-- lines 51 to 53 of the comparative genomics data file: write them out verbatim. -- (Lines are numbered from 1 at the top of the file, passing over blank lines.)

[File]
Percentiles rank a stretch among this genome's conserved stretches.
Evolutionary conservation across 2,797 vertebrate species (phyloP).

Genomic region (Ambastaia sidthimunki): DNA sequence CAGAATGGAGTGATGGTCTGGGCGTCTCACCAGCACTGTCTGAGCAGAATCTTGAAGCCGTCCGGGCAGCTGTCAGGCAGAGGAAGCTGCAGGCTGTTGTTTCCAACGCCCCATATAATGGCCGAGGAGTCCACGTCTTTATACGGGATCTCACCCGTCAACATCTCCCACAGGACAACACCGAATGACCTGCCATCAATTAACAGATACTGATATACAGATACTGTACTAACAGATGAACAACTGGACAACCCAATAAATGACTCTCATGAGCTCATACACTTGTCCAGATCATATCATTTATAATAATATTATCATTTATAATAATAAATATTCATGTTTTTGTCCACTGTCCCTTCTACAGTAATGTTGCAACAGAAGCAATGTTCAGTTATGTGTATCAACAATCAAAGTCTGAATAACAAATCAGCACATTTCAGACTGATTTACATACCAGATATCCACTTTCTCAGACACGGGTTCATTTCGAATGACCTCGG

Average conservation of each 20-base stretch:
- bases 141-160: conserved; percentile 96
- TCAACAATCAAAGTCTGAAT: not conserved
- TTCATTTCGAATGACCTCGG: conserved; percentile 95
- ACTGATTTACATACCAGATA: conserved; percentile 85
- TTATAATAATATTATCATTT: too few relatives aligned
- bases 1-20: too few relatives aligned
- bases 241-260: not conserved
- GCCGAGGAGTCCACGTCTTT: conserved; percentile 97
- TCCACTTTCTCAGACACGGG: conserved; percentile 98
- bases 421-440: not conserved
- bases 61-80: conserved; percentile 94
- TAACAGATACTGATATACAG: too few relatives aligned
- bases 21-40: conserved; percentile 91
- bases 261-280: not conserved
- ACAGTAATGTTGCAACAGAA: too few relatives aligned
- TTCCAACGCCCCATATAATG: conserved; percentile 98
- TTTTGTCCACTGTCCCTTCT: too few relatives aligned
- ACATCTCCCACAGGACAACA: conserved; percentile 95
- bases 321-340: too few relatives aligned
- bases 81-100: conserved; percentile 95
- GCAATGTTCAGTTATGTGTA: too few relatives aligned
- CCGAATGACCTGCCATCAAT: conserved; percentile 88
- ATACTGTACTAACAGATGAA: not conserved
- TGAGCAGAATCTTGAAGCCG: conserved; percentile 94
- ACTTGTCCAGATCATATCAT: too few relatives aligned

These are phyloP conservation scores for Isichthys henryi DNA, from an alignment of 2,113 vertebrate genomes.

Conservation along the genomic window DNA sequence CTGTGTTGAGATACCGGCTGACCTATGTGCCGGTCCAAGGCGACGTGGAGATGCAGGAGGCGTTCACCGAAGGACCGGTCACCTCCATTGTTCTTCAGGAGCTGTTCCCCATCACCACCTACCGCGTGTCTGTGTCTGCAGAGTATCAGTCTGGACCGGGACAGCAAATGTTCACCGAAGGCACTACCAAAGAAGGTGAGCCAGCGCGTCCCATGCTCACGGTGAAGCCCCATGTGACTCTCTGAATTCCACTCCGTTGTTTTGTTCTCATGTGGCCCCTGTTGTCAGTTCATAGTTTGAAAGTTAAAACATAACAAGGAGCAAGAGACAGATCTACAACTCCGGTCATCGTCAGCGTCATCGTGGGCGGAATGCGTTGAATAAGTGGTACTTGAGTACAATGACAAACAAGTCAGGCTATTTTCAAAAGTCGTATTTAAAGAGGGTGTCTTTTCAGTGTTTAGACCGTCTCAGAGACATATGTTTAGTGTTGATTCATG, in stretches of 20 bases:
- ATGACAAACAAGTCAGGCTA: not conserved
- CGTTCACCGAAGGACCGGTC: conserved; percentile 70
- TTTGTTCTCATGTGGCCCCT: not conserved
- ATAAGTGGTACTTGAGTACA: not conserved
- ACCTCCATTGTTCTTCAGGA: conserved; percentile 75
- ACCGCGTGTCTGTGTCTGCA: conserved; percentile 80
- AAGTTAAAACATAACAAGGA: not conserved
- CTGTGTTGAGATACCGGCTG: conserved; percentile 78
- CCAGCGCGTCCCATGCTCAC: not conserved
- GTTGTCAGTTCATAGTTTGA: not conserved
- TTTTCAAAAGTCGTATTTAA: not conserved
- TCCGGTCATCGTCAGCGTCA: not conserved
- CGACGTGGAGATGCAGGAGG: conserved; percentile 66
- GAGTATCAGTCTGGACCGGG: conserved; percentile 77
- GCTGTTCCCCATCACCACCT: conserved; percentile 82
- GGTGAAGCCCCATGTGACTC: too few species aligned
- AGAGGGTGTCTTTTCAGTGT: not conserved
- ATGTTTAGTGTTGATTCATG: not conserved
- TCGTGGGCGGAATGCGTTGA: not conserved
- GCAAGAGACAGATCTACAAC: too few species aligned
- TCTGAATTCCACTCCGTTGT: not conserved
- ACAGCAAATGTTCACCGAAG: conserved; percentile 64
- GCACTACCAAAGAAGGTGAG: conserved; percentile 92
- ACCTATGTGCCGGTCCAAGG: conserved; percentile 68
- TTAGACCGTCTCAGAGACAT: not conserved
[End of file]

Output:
- GCAAGAGACAGATCTACAAC: too few species aligned
- TCTGAATTCCACTCCGTTGT: not conserved
- ACAGCAAATGTTCACCGAAG: conserved; percentile 64